The unit is entirely black, which I prefer to white or brightly coloured netbooks: white units show dirt and also are more conspicuous when blogging at odd locations. The screen cover has a very glossy patterned surface (I would have preferred a textured mat finish as for the rest of the unit). The keyboard is average for netbooks and not as good as the Tohsiba and HP ones, but is adequate. Otherwise the unit has the usual 10 inch netbook layout.

One surprise is that the small screen. I am used to a 12 inch narrow screen. The 10 inch Agora screen is much smaller, being the width of a sheet of A4 paper, but slightly less than half the height. The wide format seems to work well for entering text.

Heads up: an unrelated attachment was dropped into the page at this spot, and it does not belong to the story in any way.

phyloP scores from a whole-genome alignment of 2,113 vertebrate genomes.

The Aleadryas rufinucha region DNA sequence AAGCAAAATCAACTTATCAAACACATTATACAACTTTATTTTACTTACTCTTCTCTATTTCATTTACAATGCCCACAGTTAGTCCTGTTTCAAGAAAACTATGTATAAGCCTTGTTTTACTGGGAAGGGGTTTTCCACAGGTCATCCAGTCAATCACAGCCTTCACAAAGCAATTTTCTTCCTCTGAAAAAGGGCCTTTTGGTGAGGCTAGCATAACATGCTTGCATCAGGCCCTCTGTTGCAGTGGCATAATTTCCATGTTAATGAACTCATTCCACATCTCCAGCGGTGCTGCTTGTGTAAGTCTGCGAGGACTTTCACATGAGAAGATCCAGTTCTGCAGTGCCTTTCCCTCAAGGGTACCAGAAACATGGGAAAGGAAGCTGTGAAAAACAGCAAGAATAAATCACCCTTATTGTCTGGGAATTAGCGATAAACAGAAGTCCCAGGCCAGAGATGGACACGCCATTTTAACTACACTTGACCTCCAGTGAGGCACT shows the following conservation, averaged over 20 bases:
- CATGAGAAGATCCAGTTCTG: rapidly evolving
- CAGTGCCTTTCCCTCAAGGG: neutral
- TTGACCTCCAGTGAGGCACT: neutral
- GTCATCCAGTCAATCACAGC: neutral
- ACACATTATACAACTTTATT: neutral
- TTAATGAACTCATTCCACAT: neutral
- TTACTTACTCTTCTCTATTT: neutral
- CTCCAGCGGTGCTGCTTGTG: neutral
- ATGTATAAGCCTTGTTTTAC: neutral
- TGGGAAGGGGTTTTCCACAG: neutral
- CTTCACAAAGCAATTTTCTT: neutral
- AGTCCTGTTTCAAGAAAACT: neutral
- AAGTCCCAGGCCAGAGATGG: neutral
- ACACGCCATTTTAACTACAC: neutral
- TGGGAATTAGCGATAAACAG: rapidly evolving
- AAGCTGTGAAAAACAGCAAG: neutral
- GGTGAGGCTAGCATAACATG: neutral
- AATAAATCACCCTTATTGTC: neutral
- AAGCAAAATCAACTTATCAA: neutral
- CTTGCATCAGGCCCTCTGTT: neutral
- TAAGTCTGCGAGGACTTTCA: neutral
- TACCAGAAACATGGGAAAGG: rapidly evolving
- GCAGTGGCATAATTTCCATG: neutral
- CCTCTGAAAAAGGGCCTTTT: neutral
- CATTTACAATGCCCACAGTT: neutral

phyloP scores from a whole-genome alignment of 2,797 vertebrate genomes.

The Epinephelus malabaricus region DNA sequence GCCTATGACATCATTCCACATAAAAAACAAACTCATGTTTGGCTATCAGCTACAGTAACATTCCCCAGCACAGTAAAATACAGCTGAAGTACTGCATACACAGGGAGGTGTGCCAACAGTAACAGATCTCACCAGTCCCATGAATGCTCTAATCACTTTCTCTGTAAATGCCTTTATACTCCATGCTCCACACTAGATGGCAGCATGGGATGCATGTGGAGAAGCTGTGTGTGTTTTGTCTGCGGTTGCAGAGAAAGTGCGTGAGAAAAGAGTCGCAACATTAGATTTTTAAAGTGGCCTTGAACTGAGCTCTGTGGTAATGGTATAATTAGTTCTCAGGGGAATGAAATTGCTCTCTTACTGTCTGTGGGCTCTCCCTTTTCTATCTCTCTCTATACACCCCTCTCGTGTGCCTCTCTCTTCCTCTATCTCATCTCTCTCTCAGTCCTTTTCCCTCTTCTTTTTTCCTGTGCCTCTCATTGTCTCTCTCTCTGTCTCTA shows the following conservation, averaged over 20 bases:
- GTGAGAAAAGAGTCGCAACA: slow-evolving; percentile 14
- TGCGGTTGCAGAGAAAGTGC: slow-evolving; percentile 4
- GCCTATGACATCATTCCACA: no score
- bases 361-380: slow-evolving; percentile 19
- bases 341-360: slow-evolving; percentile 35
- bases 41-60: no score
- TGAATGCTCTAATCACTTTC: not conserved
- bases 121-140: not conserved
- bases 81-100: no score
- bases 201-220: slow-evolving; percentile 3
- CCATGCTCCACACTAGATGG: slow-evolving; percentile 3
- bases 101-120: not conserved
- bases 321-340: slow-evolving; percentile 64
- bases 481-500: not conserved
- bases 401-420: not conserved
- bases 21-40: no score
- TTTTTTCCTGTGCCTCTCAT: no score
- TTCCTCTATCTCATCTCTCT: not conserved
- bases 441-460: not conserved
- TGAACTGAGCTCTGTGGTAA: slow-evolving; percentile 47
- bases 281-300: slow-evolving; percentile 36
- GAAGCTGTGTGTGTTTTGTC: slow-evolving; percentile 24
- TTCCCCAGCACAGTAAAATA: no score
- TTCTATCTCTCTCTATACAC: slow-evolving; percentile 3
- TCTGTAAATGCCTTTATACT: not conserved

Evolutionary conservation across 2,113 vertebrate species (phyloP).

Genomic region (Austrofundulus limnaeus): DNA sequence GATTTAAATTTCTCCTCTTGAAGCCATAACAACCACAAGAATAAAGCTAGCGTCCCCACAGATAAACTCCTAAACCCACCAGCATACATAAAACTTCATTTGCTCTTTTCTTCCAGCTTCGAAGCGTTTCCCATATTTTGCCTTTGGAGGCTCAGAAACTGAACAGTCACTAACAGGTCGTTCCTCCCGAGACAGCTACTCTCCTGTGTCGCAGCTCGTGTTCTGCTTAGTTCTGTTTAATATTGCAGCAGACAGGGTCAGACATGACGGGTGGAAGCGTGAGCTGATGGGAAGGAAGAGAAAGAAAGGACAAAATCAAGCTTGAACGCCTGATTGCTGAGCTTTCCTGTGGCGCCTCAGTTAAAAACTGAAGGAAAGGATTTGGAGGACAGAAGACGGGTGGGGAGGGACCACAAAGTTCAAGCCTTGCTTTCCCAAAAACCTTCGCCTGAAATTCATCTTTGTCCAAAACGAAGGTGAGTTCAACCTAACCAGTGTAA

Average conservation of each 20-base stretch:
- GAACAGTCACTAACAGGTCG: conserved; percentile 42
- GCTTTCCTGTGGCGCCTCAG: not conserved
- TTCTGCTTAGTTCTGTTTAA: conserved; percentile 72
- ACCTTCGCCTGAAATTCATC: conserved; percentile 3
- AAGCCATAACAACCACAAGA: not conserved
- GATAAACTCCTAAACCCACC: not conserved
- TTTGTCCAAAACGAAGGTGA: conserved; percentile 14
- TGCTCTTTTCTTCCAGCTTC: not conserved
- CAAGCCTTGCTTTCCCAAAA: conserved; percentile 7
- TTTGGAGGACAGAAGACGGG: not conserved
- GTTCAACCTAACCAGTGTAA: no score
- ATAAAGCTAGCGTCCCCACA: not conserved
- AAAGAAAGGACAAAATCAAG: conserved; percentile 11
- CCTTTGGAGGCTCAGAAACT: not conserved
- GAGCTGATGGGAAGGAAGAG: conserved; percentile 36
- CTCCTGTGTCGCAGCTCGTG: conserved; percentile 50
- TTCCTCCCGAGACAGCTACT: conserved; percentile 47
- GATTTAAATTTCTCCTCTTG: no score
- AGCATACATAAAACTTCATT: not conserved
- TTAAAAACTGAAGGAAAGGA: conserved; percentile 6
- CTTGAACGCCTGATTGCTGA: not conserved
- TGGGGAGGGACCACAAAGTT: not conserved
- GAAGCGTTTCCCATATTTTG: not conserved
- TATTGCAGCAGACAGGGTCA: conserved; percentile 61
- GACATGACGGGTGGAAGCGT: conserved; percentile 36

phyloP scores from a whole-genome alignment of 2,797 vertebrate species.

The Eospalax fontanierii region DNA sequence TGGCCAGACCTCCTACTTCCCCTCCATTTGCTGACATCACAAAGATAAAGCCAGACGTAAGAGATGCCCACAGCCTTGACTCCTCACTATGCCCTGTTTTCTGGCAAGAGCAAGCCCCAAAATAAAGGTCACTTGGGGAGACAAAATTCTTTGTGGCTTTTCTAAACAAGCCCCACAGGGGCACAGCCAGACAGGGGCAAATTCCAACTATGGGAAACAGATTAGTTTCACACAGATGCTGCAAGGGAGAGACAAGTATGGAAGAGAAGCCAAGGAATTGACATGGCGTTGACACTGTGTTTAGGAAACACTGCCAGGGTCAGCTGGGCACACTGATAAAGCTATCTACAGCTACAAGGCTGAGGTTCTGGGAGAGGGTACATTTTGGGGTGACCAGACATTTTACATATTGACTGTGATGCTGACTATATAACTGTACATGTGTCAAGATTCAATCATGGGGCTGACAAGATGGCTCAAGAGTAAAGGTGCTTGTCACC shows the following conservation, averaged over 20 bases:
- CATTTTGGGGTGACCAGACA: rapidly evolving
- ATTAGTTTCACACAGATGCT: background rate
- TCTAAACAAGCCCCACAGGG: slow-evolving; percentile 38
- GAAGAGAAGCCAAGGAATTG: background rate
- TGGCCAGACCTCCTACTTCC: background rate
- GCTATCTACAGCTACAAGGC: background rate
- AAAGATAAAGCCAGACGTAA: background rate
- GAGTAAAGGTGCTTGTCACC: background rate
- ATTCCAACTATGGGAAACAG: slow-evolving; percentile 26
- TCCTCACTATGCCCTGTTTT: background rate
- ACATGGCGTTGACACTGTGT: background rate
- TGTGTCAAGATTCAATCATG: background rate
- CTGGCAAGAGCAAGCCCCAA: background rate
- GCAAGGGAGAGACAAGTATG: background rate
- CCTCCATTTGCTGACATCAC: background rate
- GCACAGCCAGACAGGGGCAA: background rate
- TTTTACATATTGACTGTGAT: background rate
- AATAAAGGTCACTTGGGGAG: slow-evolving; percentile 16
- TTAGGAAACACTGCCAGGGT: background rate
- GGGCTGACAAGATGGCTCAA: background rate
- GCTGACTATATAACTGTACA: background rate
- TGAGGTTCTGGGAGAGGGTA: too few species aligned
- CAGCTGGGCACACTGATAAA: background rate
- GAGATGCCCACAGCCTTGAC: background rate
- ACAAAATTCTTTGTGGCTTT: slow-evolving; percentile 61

There being no manual, I plugged in all the cables, plugged in an Ethernet connection and turn the unit on. There are two buttons on the unit: the smaller has an antenna symbol and I assume has to do with WiFi. Powering up produced the usual Linix boot sequence. I was first asked to a user id and password and there was a delay of less than a minute while the system sorted things out. Of the usual questions I was then asked the only problem was with the location, where I had difficulty selecting "Sydney". I tried clicking on the displayed map but kept ending up in Antarctica, due to the touch pad being too sensitive. But that was about the only problem. A gOS log on screen was then displayed.